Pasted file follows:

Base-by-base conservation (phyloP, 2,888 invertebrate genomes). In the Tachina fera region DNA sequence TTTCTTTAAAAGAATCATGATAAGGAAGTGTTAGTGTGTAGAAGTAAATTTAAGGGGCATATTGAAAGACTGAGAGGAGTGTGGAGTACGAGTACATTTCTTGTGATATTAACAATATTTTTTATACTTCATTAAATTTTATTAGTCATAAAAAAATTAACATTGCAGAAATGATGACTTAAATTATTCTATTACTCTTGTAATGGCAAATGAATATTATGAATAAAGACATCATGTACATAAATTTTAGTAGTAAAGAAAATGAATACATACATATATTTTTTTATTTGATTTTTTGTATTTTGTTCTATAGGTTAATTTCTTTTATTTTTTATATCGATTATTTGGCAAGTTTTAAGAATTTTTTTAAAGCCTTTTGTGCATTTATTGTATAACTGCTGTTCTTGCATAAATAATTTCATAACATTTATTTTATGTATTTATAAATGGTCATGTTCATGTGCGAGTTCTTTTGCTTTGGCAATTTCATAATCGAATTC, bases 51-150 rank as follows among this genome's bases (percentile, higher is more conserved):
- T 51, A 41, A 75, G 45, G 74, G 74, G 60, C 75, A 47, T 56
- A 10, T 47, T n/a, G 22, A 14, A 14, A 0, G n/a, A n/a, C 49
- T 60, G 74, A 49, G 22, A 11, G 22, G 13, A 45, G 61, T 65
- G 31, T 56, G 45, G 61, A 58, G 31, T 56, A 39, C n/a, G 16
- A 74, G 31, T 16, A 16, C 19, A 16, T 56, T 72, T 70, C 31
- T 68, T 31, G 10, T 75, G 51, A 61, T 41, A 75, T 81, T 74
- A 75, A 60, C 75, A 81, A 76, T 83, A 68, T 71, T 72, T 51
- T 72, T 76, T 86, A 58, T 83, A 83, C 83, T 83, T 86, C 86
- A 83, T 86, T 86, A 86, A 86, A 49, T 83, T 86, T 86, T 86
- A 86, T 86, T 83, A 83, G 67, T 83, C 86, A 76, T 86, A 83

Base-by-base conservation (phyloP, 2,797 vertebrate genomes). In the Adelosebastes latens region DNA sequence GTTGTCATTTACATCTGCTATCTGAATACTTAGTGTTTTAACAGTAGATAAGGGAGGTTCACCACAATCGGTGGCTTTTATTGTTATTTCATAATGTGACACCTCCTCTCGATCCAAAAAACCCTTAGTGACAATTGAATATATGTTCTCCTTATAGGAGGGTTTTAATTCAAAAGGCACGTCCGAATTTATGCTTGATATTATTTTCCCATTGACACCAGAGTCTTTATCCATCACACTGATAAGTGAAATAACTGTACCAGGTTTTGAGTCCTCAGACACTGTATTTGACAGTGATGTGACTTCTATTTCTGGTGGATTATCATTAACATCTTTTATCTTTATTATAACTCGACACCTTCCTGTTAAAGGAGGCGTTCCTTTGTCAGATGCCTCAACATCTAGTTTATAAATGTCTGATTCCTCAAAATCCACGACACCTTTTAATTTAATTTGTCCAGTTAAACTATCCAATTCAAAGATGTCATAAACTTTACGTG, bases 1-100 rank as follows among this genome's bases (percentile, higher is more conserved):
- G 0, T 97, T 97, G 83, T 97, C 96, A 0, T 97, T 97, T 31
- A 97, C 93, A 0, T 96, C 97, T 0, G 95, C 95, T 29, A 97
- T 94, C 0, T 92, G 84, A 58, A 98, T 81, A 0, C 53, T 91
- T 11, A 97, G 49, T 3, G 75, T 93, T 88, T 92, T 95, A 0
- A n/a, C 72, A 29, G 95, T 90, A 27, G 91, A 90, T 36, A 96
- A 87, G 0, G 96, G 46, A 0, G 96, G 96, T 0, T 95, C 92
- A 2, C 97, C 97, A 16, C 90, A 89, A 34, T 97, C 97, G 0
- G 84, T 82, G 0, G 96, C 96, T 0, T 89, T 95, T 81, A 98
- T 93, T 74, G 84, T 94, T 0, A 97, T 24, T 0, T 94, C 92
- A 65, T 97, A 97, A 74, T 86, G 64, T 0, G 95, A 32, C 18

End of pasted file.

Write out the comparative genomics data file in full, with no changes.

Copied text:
Base-by-base conservation (phyloP, 2,888 invertebrate genomes). In the Tachina fera region DNA sequence TTTCTTTAAAAGAATCATGATAAGGAAGTGTTAGTGTGTAGAAGTAAATTTAAGGGGCATATTGAAAGACTGAGAGGAGTGTGGAGTACGAGTACATTTCTTGTGATATTAACAATATTTTTTATACTTCATTAAATTTTATTAGTCATAAAAAAATTAACATTGCAGAAATGATGACTTAAATTATTCTATTACTCTTGTAATGGCAAATGAATATTATGAATAAAGACATCATGTACATAAATTTTAGTAGTAAAGAAAATGAATACATACATATATTTTTTTATTTGATTTTTTGTATTTTGTTCTATAGGTTAATTTCTTTTATTTTTTATATCGATTATTTGGCAAGTTTTAAGAATTTTTTTAAAGCCTTTTGTGCATTTATTGTATAACTGCTGTTCTTGCATAAATAATTTCATAACATTTATTTTATGTATTTATAAATGGTCATGTTCATGTGCGAGTTCTTTTGCTTTGGCAATTTCATAATCGAATTC, bases 51-150 rank as follows among this genome's bases (percentile, higher is more conserved):
- T 51, A 41, A 75, G 45, G 74, G 74, G 60, C 75, A 47, T 56
- A 10, T 47, T n/a, G 22, A 14, A 14, A 0, G n/a, A n/a, C 49
- T 60, G 74, A 49, G 22, A 11, G 22, G 13, A 45, G 61, T 65
- G 31, T 56, G 45, G 61, A 58, G 31, T 56, A 39, C n/a, G 16
- A 74, G 31, T 16, A 16, C 19, A 16, T 56, T 72, T 70, C 31
- T 68, T 31, G 10, T 75, G 51, A 61, T 41, A 75, T 81, T 74
- A 75, A 60, C 75, A 81, A 76, T 83, A 68, T 71, T 72, T 51
- T 72, T 76, T 86, A 58, T 83, A 83, C 83, T 83, T 86, C 86
- A 83, T 86, T 86, A 86, A 86, A 49, T 83, T 86, T 86, T 86
- A 86, T 86, T 83, A 83, G 67, T 83, C 86, A 76, T 86, A 83

Base-by-base conservation (phyloP, 2,797 vertebrate genomes). In the Adelosebastes latens region DNA sequence GTTGTCATTTACATCTGCTATCTGAATACTTAGTGTTTTAACAGTAGATAAGGGAGGTTCACCACAATCGGTGGCTTTTATTGTTATTTCATAATGTGACACCTCCTCTCGATCCAAAAAACCCTTAGTGACAATTGAATATATGTTCTCCTTATAGGAGGGTTTTAATTCAAAAGGCACGTCCGAATTTATGCTTGATATTATTTTCCCATTGACACCAGAGTCTTTATCCATCACACTGATAAGTGAAATAACTGTACCAGGTTTTGAGTCCTCAGACACTGTATTTGACAGTGATGTGACTTCTATTTCTGGTGGATTATCATTAACATCTTTTATCTTTATTATAACTCGACACCTTCCTGTTAAAGGAGGCGTTCCTTTGTCAGATGCCTCAACATCTAGTTTATAAATGTCTGATTCCTCAAAATCCACGACACCTTTTAATTTAATTTGTCCAGTTAAACTATCCAATTCAAAGATGTCATAAACTTTACGTG, bases 1-100 rank as follows among this genome's bases (percentile, higher is more conserved):
- G 0, T 97, T 97, G 83, T 97, C 96, A 0, T 97, T 97, T 31
- A 97, C 93, A 0, T 96, C 97, T 0, G 95, C 95, T 29, A 97
- T 94, C 0, T 92, G 84, A 58, A 98, T 81, A 0, C 53, T 91
- T 11, A 97, G 49, T 3, G 75, T 93, T 88, T 92, T 95, A 0
- A n/a, C 72, A 29, G 95, T 90, A 27, G 91, A 90, T 36, A 96
- A 87, G 0, G 96, G 46, A 0, G 96, G 96, T 0, T 95, C 92
- A 2, C 97, C 97, A 16, C 90, A 89, A 34, T 97, C 97, G 0
- G 84, T 82, G 0, G 96, C 96, T 0, T 89, T 95, T 81, A 98
- T 93, T 74, G 84, T 94, T 0, A 97, T 24, T 0, T 94, C 92
- A 65, T 97, A 97, A 74, T 86, G 64, T 0, G 95, A 32, C 18